[Humanist] 24.111 why all the old stuff?
Humanist Discussion Group
willard.mccarty at mccarty.org.uk
Mon Jun 14 08:01:39 CEST 2010
Humanist Discussion Group, Vol. 24, No. 111.
Centre for Computing in the Humanities, King's College London
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Date: Mon, 14 Jun 2010 07:01:06 +0100
From: Willard McCarty <willard.mccarty at mccarty.org.uk>
Subject: why all this old stuff?
I suspect a certain degree of puzzlement over all the old stuff I've
been dishing up in messages over the last several months. Or perhaps
not. Perhaps a sense of irrelevance is closer to the mark. In any case
while being fascinated at such dazzling imaginative activity in the
early years of computing, I also remain puzzled. I have a conceptual
file into which I put all the historiographical points made, from
wherever they come, and one day soon, like a crow, will dig up all the
shiny things I've nicked, spread them all out and at least admire them.
The basic notion is historia magistra vitae, history (as) teacher of
life, to the living -- conditions are not absolutely perfect, so we look
to the past for lessons, advice, exemplars. I take to heart Geoffrey
Lloyd's examination of the discipline of history in Disciplines in the
Making (Oxford, 2009): 58-75. The interests the historian brings to the
past -- in my case a very recent past, within living memory and so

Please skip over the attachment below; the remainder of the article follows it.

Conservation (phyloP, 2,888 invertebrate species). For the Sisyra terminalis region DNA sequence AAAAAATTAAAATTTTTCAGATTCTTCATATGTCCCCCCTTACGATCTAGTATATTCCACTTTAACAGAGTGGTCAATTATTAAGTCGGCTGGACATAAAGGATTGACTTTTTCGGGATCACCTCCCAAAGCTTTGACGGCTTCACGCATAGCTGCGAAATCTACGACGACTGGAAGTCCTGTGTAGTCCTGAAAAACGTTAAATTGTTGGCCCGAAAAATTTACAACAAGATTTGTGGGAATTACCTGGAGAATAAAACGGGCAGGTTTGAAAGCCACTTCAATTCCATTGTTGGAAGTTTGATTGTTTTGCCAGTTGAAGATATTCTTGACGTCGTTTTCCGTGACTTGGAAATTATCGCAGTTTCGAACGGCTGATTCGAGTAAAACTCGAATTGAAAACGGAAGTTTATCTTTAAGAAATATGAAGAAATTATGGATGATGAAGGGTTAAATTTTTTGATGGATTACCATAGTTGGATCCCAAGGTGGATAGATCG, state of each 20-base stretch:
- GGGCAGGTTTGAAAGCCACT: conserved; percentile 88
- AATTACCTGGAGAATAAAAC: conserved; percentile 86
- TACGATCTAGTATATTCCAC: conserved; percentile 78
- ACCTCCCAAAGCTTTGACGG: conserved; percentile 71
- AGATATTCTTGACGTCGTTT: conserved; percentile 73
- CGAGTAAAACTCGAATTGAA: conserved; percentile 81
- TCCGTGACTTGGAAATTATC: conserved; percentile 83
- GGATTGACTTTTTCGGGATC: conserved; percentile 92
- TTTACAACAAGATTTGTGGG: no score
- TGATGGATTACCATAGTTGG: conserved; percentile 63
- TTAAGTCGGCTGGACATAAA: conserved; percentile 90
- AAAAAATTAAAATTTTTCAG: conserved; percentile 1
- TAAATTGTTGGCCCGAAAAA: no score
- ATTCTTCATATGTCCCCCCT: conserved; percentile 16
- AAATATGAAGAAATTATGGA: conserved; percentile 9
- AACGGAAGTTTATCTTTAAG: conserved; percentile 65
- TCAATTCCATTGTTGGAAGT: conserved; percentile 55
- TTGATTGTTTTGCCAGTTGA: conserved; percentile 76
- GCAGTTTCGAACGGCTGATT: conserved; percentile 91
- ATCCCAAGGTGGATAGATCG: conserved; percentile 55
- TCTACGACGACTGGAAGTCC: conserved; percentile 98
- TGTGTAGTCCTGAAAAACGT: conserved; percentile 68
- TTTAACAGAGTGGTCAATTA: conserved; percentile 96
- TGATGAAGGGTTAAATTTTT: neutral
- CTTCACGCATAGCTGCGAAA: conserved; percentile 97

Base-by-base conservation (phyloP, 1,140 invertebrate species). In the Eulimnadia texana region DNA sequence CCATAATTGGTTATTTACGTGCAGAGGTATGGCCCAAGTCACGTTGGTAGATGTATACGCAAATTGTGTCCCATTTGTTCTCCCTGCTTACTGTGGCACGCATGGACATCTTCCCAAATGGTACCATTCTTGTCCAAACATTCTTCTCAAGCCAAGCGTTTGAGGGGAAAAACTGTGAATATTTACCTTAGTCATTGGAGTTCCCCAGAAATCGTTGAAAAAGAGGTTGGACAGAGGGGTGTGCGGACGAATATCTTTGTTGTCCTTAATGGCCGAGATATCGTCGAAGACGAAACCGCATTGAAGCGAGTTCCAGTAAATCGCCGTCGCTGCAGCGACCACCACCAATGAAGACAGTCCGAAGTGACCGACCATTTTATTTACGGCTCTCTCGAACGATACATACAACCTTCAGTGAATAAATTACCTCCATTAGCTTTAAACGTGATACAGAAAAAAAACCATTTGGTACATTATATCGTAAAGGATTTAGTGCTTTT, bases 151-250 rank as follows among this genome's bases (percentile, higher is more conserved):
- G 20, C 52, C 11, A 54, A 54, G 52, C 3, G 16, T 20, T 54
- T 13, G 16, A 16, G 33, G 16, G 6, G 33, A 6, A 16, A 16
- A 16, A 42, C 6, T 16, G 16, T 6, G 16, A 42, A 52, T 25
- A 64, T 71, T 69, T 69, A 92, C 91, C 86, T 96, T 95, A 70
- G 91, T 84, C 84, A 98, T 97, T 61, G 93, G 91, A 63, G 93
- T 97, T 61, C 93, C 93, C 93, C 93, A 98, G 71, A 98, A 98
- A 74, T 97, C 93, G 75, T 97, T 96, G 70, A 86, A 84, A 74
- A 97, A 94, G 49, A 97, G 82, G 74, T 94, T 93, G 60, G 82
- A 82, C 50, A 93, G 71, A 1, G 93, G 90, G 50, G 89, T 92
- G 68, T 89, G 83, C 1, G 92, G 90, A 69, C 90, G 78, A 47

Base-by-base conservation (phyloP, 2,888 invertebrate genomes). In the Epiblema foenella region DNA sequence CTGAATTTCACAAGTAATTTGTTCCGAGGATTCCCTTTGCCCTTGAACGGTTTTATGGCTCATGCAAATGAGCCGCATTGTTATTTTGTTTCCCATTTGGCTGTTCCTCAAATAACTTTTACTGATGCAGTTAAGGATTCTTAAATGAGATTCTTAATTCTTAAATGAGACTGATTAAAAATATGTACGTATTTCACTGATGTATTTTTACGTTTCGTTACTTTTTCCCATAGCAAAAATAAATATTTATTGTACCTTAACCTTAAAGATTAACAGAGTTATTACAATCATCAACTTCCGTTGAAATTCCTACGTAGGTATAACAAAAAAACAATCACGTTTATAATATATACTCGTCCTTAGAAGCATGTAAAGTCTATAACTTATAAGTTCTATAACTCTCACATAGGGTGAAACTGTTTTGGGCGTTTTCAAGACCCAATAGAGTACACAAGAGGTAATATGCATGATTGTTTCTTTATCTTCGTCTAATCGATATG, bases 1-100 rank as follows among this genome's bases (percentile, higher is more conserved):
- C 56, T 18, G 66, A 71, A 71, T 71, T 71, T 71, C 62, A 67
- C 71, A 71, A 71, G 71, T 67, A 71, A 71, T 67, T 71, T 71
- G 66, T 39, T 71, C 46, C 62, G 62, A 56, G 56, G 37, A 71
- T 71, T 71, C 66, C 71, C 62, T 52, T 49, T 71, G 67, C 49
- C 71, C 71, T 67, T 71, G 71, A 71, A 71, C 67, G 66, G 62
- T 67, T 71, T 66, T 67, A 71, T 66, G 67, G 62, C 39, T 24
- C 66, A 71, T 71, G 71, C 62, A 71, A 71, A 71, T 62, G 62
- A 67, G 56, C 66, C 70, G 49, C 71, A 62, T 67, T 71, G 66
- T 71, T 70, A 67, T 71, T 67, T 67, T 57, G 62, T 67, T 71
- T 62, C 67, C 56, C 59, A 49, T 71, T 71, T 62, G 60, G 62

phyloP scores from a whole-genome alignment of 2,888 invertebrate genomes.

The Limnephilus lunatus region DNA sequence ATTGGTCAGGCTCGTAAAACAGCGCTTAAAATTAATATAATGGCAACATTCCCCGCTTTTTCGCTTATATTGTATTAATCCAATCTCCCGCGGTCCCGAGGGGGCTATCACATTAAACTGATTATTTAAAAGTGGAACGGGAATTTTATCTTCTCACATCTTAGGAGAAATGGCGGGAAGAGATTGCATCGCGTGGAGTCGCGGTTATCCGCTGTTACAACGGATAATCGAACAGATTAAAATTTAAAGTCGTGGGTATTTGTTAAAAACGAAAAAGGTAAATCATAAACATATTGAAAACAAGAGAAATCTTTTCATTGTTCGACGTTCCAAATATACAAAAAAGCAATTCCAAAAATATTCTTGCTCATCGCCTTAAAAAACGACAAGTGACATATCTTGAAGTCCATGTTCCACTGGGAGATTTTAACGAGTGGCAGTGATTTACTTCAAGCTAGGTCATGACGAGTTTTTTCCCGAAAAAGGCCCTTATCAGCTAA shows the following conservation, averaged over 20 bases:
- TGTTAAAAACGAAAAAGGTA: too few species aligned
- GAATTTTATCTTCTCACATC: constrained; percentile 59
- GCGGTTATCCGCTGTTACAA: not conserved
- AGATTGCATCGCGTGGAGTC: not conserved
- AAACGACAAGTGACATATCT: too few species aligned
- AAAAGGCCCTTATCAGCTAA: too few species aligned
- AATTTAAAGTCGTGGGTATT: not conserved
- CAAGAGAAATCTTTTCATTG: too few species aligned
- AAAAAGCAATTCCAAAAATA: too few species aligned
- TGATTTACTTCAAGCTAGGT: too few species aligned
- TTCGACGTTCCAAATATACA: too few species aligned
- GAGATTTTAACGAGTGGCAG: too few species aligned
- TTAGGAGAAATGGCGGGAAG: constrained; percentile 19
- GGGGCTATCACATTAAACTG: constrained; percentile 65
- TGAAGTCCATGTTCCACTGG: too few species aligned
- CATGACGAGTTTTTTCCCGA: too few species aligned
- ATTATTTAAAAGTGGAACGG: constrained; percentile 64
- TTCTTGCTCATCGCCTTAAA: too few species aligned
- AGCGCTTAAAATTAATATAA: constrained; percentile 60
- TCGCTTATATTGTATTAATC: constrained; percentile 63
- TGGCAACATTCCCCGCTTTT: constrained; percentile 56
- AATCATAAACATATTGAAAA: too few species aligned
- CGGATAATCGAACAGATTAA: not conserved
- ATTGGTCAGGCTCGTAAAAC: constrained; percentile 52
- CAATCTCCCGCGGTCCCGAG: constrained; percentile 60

subject to its distortions -- make the reader more suspicious the more
they are manifest. But having no such interests means no history at all,
just data that could be historical. More serious yet is the question of
what one hopes to gain, really. There is, Lloyd says, "an obvious risk
of making the general's mistake if entering the next war brilliantly
equipped for the last one, but quite at a loss in the face of the new
enemy. You learn from the past about the past: and that is not
necessarily a good guide to the future, however fascinating it may be to
ponder the reasons why the past turned out the way it did. To be sure,
history provides a rich, almost inexhaustible source of examples,
precedents, and potential analogies. But that does not get round the
problem of determining which are the ones that are relevant to the case
in hand.... Selection is inevitable and there is no algorithm for
In other words, he concludes, we cannot escape using our own judgement
-- and so examining our own motivations. Mine (I think) come from (but
are not entirely determined by) two senses: one, that research in
humanities computing has become industrialised (and cash-cow'd), and so
is research no longer; two, that back when literary computing got
started, it took a wrong turn that has led us to industrialisation. If,
I am thinking, historia is magistra vitae for us, it will help us by
showing us other possibilities. Why, I wonder, no doubt selectively,
were things so exciting then, especially in the arts, and so dull now?
Or is the beam in the eye of this beholder?
There -- cards on the table, inviting other readings of them, other moves.
Willard McCarty, Professor of Humanities Computing,
King's College London, staff.cch.kcl.ac.uk/~wmccarty/;
Editor, Humanist, www.digitalhumanities.org/humanist;
Interdisciplinary Science Reviews, www.isr-journal.org.
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